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Smiling woman with short curly black hair wearing a green button up shirt excitedly waiting for her hearing test to begin in a sound booth

You totally forgot your hearing test tomorrow, but that’s not really surprising, you’ve been very busy. It’s a good thing we sent you a reminder text so you should have time to prepare. So what should I do to get ready?

Hearing exams aren’t like those days in college or high school where you’d have to pull an all-nighter to study for a test. With a hearing exam, it’s more about trying to remember everything you need to know about your symptoms. Essentially, preparing for your hearing exam is really about ensuring you get as much out of your time with us as you can.

Here are 7 easy ways to get prepped and ready!

1. List out all of your symptoms and when they manifest

The symptoms of hearing impairment differ from person to person and at different times. There might be some symptoms that are obvious and others that are more subtle. So take a few notes on when your symptoms are most pronounced before you come see us. Some things you can list out include:

  • Is it a challenge to carry on conversations on the phone? Monitor times when it’s more difficult to understand people than normal.
  • When you’re in meetings at work, do you lose focus? What time during the day is this most prominent?
  • Did you have trouble hearing a conversation while eating out in a crowded restaurant? Does that occur a lot?
  • Was it difficult to hear the television? How loud is the volume? And do you have a more difficult time hearing at night?

This type of information is extremely useful for us. If you can, take note of the time and day these instances occurred. At least note the occurrence of the symptoms if you can’t record the times.

2. Do some research on hearing aids

How complete is your knowledge about hearing aids? You don’t want to make any decisions founded on false information you might have heard someplace. If we inform you a hearing aid would be helpful, that’s going to be a great time to ask educated questions.

Knowing what types of hearing devices are available and what your preferences may be can help speed along the process and help you get better answers.

3. Go over your medical history

This one will also help the process go faster after your appointment. Before your appointment, you should take some time to jot down your medical history. Include major medical occurrences and also minor ones. Here are some examples:

  • Medication interactions and allergies.
  • Major or minor surgeries that you have undergone.
  • Medications you’re currently taking.
  • Sickness or diseases you’ve had that stick out in your mind.
  • Any medical apparatuses you use.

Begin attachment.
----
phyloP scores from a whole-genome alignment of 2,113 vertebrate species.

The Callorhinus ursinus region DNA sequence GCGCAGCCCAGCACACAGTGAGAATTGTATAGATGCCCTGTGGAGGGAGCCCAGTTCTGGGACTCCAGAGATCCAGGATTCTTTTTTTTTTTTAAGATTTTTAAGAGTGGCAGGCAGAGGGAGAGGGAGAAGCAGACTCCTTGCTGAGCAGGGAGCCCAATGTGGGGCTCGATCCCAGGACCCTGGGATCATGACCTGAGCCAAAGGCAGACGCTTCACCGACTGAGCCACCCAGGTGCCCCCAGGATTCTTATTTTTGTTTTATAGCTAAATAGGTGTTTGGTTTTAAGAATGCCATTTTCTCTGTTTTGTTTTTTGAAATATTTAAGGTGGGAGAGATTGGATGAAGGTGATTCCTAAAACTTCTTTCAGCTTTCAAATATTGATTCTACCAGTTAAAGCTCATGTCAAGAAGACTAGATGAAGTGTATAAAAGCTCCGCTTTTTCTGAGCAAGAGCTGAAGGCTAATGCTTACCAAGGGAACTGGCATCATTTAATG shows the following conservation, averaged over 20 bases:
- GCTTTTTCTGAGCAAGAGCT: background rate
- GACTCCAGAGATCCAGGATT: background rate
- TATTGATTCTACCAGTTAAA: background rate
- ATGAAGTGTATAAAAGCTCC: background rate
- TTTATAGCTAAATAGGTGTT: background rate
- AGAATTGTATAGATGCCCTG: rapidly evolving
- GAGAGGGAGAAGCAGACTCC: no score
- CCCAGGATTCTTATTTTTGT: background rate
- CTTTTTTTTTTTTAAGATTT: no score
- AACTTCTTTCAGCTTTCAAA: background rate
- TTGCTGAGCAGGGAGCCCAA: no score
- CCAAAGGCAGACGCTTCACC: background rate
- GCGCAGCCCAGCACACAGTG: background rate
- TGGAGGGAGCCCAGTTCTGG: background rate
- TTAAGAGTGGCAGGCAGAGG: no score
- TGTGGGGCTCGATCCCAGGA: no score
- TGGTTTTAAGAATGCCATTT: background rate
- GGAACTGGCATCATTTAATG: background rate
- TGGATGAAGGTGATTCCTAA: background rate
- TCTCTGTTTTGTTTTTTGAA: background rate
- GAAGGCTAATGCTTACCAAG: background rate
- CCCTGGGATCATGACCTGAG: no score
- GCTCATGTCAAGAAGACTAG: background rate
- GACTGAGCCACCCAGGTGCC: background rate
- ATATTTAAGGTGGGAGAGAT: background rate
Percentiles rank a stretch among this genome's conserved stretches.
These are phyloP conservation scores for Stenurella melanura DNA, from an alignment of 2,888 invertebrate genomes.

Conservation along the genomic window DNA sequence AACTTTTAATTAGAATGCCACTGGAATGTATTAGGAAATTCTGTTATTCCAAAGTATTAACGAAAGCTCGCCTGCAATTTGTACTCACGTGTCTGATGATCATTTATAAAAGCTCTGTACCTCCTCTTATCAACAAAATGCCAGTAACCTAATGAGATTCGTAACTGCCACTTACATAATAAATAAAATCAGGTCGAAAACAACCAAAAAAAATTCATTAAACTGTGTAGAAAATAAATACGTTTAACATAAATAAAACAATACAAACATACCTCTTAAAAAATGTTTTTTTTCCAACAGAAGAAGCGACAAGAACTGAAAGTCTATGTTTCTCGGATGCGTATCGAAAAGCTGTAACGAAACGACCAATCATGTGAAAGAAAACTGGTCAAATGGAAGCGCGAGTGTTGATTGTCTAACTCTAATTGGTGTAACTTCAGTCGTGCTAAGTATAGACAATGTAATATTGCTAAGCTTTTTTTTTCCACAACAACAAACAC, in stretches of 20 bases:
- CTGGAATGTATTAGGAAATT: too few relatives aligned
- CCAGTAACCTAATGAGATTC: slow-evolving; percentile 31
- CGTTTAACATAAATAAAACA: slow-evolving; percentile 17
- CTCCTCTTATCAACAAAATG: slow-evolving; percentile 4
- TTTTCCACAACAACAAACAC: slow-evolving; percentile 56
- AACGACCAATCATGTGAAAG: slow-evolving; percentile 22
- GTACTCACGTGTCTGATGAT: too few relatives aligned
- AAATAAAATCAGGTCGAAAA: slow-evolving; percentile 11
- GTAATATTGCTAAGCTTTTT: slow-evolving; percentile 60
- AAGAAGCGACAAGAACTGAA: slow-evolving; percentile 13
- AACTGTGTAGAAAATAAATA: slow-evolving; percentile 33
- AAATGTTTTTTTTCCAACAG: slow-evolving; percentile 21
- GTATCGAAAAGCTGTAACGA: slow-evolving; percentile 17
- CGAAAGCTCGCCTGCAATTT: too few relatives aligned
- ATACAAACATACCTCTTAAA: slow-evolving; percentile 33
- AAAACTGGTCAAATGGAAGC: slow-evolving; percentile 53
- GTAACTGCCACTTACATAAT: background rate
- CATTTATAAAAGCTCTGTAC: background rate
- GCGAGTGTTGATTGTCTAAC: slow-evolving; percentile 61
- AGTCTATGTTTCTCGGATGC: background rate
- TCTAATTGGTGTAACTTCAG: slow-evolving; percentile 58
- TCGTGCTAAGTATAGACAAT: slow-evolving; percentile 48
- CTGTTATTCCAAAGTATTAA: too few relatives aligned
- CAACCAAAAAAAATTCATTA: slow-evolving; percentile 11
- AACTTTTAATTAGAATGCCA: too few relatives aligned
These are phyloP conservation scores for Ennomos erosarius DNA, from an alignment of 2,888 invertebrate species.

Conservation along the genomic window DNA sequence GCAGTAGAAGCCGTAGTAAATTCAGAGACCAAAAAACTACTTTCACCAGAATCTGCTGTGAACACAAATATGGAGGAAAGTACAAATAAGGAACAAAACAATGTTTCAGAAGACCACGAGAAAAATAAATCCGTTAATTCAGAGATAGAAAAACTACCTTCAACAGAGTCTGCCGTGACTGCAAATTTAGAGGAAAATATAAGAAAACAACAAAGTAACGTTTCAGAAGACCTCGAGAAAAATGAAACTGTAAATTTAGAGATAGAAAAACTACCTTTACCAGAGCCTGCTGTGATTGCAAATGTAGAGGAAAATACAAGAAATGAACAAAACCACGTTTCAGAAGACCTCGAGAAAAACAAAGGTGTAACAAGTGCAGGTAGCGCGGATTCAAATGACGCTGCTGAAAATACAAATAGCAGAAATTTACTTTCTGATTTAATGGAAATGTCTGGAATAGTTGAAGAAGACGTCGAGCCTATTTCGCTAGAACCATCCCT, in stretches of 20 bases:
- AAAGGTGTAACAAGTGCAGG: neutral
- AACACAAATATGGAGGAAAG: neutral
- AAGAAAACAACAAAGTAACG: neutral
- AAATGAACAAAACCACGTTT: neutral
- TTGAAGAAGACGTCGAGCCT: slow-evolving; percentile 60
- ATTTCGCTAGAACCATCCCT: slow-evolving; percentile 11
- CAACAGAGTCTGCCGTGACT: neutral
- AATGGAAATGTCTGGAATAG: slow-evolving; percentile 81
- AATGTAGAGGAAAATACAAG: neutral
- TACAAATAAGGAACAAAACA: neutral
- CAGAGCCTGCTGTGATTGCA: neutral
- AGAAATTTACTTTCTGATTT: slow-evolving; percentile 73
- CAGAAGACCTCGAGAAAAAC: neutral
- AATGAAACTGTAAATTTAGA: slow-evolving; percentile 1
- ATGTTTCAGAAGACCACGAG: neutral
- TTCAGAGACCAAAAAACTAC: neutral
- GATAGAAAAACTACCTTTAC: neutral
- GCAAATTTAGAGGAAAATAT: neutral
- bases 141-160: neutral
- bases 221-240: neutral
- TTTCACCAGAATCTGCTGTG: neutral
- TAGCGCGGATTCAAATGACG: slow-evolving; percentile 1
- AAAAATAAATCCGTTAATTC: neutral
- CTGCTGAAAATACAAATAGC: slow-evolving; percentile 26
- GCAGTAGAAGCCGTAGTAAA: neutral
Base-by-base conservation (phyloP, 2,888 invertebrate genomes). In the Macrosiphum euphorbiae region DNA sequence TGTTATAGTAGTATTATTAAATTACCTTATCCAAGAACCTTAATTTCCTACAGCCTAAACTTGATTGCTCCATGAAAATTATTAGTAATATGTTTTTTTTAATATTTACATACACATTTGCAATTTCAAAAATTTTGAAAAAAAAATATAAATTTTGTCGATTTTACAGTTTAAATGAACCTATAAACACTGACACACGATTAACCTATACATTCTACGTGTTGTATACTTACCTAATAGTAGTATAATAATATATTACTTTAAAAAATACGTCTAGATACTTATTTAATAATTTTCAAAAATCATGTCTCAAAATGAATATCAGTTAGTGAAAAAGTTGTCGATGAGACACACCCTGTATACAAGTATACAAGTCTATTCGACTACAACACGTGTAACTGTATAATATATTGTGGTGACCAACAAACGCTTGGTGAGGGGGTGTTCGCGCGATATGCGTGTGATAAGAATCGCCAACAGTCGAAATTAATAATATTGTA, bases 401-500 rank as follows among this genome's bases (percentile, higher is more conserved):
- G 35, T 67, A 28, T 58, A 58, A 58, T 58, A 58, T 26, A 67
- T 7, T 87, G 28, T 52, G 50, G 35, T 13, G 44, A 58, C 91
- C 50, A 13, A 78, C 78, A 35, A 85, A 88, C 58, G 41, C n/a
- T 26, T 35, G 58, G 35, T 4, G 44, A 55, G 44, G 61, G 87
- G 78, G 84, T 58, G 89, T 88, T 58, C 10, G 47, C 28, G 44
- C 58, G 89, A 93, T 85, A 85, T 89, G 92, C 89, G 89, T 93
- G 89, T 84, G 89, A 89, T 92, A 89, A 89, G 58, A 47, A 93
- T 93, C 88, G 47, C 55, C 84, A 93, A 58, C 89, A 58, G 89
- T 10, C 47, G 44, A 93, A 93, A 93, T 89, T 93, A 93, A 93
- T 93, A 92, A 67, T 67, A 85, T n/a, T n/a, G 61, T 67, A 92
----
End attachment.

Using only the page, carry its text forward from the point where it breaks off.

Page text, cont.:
4. Loud noisy environments should be avoided

If you go to a loud rock concert the night before your hearing test, it’s going to affect the results Likewise, if you go to an airshow the morning before your exam, the results will not be accurate. The point here is that you need to steer clear of loud noises before you come in for your hearing exam. This will help ensure your results are accurate and reflect your current hearing health.

5. Before you come in, consult your insurance company

The way that health insurance and hearing tests interact can be… perplexing. If your hearing loss is related to a medical problem, some insurance plans will cover it. But not all plans will. You will be a great deal more confident at your appointment if you get this all squared away before you come in. We can also help you in some cases. If we can’t, you will have to speak directly with your insurance company.

6. Bring a friend or family member in with you

There are some significant benefits to bringing a relative or friend with you to your hearing exam, though it’s not entirely necessary. Among the most notable benefits are the following:

  • You’re likely to cover a lot of information at your appointment. When you get home, after the appointment, you will have an easier time recalling all of the information we give you if somebody else is there with you.
  • Even when you can’t tell that you have hearing impairment, people close to you will certainly be aware of it. This means that we will have access to even more information to help make an accurate diagnosis or exam.

7. Be prepared for your results

It could be days or even weeks before you receive the results of many medical diagnostics. But that’s not the case with a hearing exam. Similar to the bubble-sheet tests that were fed through the scantron machine when you were in college, you get your results immediately.

And better yet, we’ll help you understand what your results mean and how you can enhance your overall hearing health. Perhaps that’s a hearing aid, maybe it’s some changes to your lifestyle, or some ear protection. You’ll know rather quickly either way.

So you don’t have to overthink it. But it is helpful, mainly for you, to be prepared!

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The site information is for educational and informational purposes only and does not constitute medical advice. To receive personalized advice or treatment, schedule an appointment.
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